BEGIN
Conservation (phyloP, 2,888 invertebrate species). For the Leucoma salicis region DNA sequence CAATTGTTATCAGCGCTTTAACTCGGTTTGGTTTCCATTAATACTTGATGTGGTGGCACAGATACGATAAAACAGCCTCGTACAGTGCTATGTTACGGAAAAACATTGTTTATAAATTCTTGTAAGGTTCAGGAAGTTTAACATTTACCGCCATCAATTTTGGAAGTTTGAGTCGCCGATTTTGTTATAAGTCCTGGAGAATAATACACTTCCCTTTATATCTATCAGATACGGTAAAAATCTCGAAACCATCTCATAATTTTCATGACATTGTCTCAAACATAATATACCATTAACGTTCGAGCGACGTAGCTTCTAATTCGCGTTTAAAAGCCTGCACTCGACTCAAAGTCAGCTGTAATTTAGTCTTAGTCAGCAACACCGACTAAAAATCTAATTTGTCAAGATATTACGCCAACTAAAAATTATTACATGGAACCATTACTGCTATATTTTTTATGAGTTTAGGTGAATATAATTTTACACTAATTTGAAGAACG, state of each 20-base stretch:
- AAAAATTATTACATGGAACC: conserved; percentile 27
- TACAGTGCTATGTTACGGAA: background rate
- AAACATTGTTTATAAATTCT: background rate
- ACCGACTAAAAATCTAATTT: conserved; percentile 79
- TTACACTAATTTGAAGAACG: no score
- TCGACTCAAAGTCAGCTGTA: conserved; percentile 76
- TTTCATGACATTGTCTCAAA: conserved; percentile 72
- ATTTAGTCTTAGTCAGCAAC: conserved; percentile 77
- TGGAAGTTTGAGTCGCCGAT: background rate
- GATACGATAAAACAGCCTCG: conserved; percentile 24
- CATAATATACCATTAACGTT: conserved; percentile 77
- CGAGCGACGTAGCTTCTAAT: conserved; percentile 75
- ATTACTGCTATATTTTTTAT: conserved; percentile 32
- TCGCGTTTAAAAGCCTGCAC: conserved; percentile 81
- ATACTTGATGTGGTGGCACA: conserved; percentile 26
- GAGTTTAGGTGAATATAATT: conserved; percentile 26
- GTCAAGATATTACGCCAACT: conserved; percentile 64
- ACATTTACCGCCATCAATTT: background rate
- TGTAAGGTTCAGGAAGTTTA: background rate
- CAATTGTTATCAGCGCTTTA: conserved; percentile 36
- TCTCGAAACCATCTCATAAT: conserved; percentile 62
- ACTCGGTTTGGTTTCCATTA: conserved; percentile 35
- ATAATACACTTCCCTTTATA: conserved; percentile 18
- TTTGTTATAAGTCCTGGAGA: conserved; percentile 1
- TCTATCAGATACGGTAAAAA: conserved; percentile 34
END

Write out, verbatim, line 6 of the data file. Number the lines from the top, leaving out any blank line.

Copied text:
- TTACACTAATTTGAAGAACG: no score